Daniel Cormier Believes Rashad Evans Is A Bigger Threat Than Jon JonesPosted on January 9, 2014, 07:03 PM by Brian Cox
Daniel Cormier is a great fighter.
With only two fights and wins to his credit in the UFC, the Olympic level wrestler has managed to make his presence felt within the brand and his name known to an ever growing crew of fans.
Since his joining the promotion in 2013, Cormier has forced his name into the title contention status in both the heavyweight and light-heavyweight divisions and now stands to make his debut in the latter.
On February 22, “DC” will square off against number three ranked Rashad Evans, in a fight that may land either in contender status. The duo anchors the co-main event at UFC 170 in Las Vegas and in lead-up to the fight, Cormier (today) spent some time with the media answering questions.
Of the things he said, the most notable was the he believes Rashad Evans to be a bigger threat to beating him, than division champion Jon Jones would be. Although not disrespecting the champ, indeed he feels he’s as “dominant” a champion as Cain Velasquez is, he does nonetheless, feel that Evans is a tougher match-up. In short, DC feels that Rashad is more dynamic and has more ways of finishing a fight.
As Cormier put it:
“I’ve trained with Rashad (Evans) before; you know he’s felt me before. He’s got a different set of skills than Jones, obviously. I think Rashad is actually a little more difficult to takedown for me, than it would be for a guy with longer limbs. I don’t mind wrestling a guy with long limbs. I think it works to my advantage, because I can get to their legs. Rashad doesn’t kick as much; kicking actually feeds your opponent the leg. Jon kicks more, so that’s easier to grab takedowns. And ah, ah you know, Rashad is just, he’s a more dynamic type of fighter, like in terms of one punch knockout power. He has more than Jones does. Explosiveness, he’s a little faster in that sense, whereas Jon is more of a, Jon is, he’s great, but he works at his pace, he fights at his pace, you know, he doesn’t really, I mean I don’t know that he’s ever put anyone out on his feet. You know, its submissions and he gets on top and he kind of pounds guys out, well that’s one tool that goes out the window with me, because he can’t score a takedown.”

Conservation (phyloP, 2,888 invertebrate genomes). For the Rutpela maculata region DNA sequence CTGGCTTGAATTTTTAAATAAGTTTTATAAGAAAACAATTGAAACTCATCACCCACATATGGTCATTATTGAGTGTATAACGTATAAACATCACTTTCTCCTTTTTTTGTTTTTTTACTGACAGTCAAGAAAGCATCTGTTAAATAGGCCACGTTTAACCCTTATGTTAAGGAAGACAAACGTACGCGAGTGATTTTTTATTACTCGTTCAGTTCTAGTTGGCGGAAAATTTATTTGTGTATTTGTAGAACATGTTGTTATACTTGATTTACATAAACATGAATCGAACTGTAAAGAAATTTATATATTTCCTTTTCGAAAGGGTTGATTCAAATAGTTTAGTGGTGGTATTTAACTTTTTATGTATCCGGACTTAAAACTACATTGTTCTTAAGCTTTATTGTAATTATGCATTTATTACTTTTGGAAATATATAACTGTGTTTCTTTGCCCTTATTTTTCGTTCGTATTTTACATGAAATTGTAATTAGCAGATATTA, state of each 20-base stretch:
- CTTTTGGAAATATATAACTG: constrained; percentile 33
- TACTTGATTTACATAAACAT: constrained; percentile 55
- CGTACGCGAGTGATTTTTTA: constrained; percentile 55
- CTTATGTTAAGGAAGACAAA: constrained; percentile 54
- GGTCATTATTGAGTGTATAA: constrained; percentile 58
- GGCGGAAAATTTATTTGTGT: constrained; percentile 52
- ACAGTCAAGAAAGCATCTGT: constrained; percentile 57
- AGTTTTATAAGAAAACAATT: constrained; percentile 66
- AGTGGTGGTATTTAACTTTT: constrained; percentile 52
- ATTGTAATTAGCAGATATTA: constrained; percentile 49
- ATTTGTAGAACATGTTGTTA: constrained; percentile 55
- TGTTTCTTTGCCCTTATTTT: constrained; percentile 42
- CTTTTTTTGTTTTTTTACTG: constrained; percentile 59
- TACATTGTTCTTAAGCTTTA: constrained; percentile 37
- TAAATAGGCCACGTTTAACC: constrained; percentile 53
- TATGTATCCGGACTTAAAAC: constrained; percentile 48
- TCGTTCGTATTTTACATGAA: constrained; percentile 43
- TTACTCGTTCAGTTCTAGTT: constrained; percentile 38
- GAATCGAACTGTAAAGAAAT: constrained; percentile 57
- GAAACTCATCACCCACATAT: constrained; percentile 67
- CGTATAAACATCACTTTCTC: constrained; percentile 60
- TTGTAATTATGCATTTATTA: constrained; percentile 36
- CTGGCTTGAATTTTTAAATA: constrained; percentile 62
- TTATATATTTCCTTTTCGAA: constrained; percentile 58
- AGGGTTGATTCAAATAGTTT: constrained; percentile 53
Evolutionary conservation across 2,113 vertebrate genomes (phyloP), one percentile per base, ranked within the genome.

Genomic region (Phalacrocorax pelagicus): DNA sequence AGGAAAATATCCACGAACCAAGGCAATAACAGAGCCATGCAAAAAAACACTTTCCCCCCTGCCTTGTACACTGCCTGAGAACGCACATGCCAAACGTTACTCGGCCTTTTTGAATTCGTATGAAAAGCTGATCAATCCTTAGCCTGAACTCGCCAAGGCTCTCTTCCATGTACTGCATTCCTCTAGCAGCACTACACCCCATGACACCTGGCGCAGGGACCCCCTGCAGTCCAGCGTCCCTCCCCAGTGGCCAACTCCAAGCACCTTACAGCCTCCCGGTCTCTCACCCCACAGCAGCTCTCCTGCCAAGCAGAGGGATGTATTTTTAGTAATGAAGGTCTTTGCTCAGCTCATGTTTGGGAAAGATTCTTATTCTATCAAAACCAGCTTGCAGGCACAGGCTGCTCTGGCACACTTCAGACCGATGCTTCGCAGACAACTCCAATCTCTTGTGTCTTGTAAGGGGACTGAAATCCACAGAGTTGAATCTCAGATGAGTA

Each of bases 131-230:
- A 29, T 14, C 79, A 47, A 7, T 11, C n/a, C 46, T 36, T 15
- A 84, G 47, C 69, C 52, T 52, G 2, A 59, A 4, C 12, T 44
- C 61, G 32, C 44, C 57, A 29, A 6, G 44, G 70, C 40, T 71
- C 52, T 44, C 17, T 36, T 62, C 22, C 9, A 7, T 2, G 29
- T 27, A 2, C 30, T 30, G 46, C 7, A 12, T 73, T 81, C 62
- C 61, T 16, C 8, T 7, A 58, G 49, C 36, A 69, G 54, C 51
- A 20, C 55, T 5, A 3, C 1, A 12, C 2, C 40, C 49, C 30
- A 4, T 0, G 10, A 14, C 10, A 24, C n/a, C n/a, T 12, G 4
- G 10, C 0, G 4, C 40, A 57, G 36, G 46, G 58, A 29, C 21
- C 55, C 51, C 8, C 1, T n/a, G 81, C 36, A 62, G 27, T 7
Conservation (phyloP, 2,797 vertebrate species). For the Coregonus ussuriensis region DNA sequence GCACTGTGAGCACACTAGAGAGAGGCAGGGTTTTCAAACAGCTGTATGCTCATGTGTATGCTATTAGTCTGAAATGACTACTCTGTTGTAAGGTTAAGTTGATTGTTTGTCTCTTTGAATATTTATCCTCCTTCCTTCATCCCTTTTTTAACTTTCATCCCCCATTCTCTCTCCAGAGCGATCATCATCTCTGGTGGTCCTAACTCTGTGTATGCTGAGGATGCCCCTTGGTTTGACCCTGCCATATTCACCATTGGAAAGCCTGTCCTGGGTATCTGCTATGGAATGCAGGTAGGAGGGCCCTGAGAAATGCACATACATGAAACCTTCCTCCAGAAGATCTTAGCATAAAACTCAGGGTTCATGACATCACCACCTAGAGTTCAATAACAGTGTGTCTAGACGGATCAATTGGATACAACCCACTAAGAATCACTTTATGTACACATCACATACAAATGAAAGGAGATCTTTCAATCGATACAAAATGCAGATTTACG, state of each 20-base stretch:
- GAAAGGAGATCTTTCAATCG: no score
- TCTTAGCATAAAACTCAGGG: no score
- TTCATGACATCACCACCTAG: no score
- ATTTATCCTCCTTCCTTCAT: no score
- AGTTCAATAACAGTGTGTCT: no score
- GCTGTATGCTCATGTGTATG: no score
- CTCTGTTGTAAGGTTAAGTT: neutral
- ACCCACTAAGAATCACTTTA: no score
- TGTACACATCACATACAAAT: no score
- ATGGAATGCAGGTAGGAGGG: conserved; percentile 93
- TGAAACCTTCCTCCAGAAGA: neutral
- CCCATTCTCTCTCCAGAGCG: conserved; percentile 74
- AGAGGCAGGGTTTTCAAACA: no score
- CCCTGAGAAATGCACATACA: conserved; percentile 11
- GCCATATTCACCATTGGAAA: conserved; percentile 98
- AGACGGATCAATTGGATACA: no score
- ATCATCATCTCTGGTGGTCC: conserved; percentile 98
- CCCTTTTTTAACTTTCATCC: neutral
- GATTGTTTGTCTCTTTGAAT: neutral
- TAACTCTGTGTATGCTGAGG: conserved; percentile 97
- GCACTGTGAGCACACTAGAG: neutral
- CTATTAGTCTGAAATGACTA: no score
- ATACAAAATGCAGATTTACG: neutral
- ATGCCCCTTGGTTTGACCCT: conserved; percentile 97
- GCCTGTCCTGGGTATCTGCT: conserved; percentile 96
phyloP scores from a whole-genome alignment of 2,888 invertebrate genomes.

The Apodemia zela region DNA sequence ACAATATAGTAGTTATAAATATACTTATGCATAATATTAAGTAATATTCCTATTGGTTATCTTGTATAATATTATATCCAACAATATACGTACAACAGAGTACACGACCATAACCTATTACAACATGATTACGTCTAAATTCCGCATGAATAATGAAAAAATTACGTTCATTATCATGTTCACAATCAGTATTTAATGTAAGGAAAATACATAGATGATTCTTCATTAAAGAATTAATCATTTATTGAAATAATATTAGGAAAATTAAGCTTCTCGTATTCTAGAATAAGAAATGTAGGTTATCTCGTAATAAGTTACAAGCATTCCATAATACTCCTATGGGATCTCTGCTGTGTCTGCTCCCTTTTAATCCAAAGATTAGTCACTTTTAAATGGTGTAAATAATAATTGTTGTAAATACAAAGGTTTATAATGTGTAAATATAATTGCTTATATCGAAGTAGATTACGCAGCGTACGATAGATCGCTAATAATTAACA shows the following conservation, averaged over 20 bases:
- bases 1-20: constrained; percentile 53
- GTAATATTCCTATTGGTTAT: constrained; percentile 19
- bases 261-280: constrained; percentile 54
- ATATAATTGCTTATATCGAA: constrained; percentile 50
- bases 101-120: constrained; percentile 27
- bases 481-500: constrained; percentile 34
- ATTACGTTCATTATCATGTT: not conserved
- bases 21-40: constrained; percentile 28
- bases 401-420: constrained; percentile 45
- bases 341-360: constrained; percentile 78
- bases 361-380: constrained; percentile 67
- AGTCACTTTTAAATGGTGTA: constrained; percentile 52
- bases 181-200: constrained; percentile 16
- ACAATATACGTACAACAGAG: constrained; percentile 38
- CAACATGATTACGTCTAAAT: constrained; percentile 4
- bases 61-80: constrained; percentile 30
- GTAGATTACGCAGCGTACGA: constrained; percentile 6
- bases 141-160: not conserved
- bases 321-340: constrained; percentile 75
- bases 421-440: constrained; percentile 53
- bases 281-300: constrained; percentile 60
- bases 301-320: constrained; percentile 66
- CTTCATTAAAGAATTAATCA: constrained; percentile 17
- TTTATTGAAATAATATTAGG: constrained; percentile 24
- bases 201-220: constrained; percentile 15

In terms of his move down to light-heavyweight, Cormier stated that his friendship with heavyweight champion Cain Velasquez played a part in the decision, but that he also made the move because he wanted to start living “healthier” and that the move to 205 was the right thing to do for both his size and career.
Regarding the pros and cons of the move, Cormier stated that there are advantages and disadvantages to the move. He feels that he loses in the speed and size categories, but gains in the cardio. However, DC feels that what he gains, which is the ability to fight the way he wants, outweighs any negatives.
As Cormier remarked upon it as such:
“I think I lose the speed advantage that I had at heavyweight, more than anything I think the guys are going to be faster. I’m not going to be any taller, the guys are still going to be taller than I am, there still going to be bigger, I’m just not going to be as fast as the guys that I was fighting before.”
“I’ve gained more cardio; the ability to go harder. And I think that I couldn’t really fight the way I wanted to at heavyweight, because the size was so different. Whereas, if you watch Cain (Velasquez) fight he can just get in their face as long as he wants, I think I’ll be able to do that against 205 pound guys. I think I lose the speed advantage that I had at heavyweight, more than anything I think the guys are going to be faster. I’m not going to be any taller, the guys are still going to be taller than I am, there still going to be bigger, I’m just not going to be as fast as the guys that I was fighting before.
Regarding the pros and the cons, fans are apt to agree with DC’s assessment. Although there will be fighters in the division that are still taller, bigger and faster than he is, his increased cardio and ability to set a pace should offset any downside to the drop in weight.
Either way, it should be an interesting fight and not one that Evans should be written out of. As Cormier said of Evans, he has great hands and KO power, and is a solid grappler. He may well have the tool set to upset Cormier’s debut at 205.
For the rest of the interview, hit play.
Video courtesy of MMAfighting.com